Fuzzy VEISV Epidemic Propagation Modeling for Network Worm Attack

Conference paper
Part of the Advances in Intelligent Systems and Computing book series (AISC, volume 246)


An epidemic vulnerable—exposed—infectious—secured—vulnerable (VEISV) model for the fuzzy propagation of worms in computer network is formulated. In this paper, the comparison between classical basic reproduction number and fuzzy basic reproduction number is analyzed. Epidemic control strategies of worms in the computer network—low, medium, and high—are analyzed. Numerical illustration is provided to simulate and solve the set of equations.


Epidemic threshold Reproduction number Fuzzy logic Worm propagation 


  1. 1.
    Bimal Kumar Mishra, D.K. Saini, SEIRS epidemic model with delay for transmission of malicious objects in computer network, Appl. Math. Comput. 188 (2) (2007) 1476–1482.Google Scholar
  2. 2.
    Bimal Kumar Mishra, Dinesh Saini, Mathematical models on computer viruses, Appl. Math. Comput. 187 (2) (2007) 929–936.Google Scholar
  3. 3.
    Bimal Kumar Mishra, Navnit Jha, Fixed period of temporary immunity after run of anti-malicious software on computer nodes, Appl. Math. Comput.190 (2) (2007) 1207–1212.Google Scholar
  4. 4.
    E. Gelenbe, Dealing with software viruses: a biological paradigm, Inform. Secur. Tech. Rep. 12 (4) (2007) 242–250.Google Scholar
  5. 5.
    W.O. Kermack, A.G. McKendrick, Contributions of mathematical theory to epidemics, Proc. R. Soc. Lond. Ser. A 115 (1927) 700–721.Google Scholar
  6. 6.
    W.O. Kermack, A.G. McKendrick, Contributions of mathematical theory to epidemics, Proc. R. Soc. Lond. Ser. A 138 (1932) 55–83.Google Scholar
  7. 7.
    W.O. Kermack, A.G. McKendrick, Contributions of mathematical theory to epidemics, Proc. R. Soc. Lond. Ser. A 141 (1933) 94–122.Google Scholar
  8. 8.
    J. Kim, S. Radhakrishana, J. Jang, Cost optimization in SIS model of worm infection, ETRI J. 28 (5) (2006) 692–695.Google Scholar
  9. 9.
    H. Zhou, Y. Wen, H. Zhao, Modeling and analysis of active benign worms and hybrid benign worms containing the spread of worms, in: Proceedings of the IEEE International Conference on Networking (ICN07), 2007.Google Scholar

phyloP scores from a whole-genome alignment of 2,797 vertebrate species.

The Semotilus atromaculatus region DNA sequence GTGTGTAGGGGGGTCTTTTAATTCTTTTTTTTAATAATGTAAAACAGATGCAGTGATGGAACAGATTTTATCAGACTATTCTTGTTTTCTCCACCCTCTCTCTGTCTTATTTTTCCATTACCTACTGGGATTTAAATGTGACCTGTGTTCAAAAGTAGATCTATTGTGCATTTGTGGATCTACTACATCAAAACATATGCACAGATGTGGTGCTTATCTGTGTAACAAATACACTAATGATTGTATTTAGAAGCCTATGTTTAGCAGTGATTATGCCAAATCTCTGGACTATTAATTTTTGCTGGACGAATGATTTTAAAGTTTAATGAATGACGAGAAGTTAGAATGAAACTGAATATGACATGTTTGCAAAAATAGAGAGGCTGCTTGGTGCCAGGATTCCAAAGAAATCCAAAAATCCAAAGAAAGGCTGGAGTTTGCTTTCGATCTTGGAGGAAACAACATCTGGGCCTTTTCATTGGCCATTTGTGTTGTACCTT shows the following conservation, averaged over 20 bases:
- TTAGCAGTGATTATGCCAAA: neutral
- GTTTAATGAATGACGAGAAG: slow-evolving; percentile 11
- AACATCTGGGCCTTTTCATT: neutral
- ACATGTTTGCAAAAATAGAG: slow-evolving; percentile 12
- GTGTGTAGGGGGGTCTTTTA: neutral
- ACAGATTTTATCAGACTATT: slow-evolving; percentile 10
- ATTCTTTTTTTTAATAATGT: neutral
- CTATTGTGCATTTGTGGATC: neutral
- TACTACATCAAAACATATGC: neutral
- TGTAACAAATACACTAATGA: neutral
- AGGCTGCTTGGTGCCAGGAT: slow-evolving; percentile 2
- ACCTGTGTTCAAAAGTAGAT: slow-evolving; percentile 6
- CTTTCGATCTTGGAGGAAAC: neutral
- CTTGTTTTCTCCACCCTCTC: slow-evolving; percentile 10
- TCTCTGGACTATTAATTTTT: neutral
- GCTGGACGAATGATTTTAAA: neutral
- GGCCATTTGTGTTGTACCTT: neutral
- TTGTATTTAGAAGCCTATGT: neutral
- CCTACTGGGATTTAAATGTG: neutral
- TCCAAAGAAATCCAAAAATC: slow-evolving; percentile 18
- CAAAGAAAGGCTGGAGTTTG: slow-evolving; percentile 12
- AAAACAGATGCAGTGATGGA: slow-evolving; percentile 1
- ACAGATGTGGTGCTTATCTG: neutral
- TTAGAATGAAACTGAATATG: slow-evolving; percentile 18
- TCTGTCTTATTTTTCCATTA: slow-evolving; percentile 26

10. 10.
    M.H.R. Khouzani, S. Sarkar, E. Altman, Maximum damage malware attack in mobile wireless networks, in: IEEE Proceedings, INFOCOM10, 1419 Mar.2010, pp. 1–9.Google Scholar
  11. 11.
    X.Z. Li, L.L. Zhou, Global stability of an SEIR epidemic model with vertical transmission and saturating contact rate, Chaos Soliton. Fract. 40 (2007) 874–884.Google Scholar
  12. 12.
    G. Li, J. Zhen, Global stability of an SEI epidemic model with general contact rate, Chaos Soliton. Fract. 23 (2004) 997–1004.Google Scholar
  13. 13.
    B.K. Mishra, N. Jha, SEIQRS model for the transmission of malicious objects in computer network, Appl. Math. Modell. 34 (2009) 1207–1212.Google Scholar
  14. 14.
    N. Yi, Q. Zhang, K. Mao, D. Yang, Q. Li, Analysis and control of an SEIR epidemic system with nonlinear transmission rate, Math. Comput. Modell. 50(2009) 1498–1513.Google Scholar
  15. 15.
    Y. Jin, W. Wang, S. Xiao, An SIRS model with a nonlinear incidence rate, Chaos Soliton. Fract. 34 (2007) 1482–1497.Google Scholar
  16. 16.
    Q. Liu, R. Xu, S. Wang, Modelling and analysis of an SIRS model for worm propagation, in: Proceedings of the International Conference Computational Intelligence and Security, CIS 09, vol. 2, 1114 Dec. 2009, pp. 361–365.Google Scholar
  17. 17.
    F. Wang, Y. Zhang, C. Wang, J. Ma, S. Moon, stability analysis of SEIQV epidemic model for rapid spreading worms, Comput. Secur. 29 (2010) 410–418.Google Scholar
  18. 18.
    Ossama A. Toutonji, Seong-Moo Yoo, Moongyu Park, Stability analysis of VEISV propagation modeling for network worm attack, Appl. Math. Model. 36 (2012) 2751–2761.Google Scholar
  19. 19.
    E. Massad, M.N. Burattini, N.R.S. Ortega, Fuzzy logic and measles vaccination: designing a control strategy, Int. J. Epidemiol. 28 (3) (1999) 550–557.Google Scholar
  20. 20.
    N.R.S. Ortega, P.C. Sallum, E. Massad, Fuzzy dynamical systems in epidemic modelling, Kybernetes 29 (12) (2000) 201–218.Google Scholar
  21. 21.
    E. Massad, et al., Fuzzy Logic in Action: Applications and Epidemiology and Beyond, in: STUDFUZZ, vol. 232, Springer-Verlag, Berlin, Heidelberg, 2008.Google Scholar
  22. 22.
    L.C. Barros, R.C. Bassanezi, M.B.F. Leite, The epidemiological models SI with a fuzzy transmission, Comput. Math. Appl. 45 (2003) 1619–1628.Google Scholar
  23. 23.
    B K Mishra and S K Pandey, Fuzzy epidemic model for the transmission of worms in computer network,Nonlinear Analysis: Real World Applications 11 (2010) 4335–4341.Google Scholar

Copyright information

© Springer India 2014

Authors and Affiliations

  1. 1.Department of Applied Mathematics and Computational SciencesPSG College of TechnologyCoimbatoreIndia

Personalised recommendations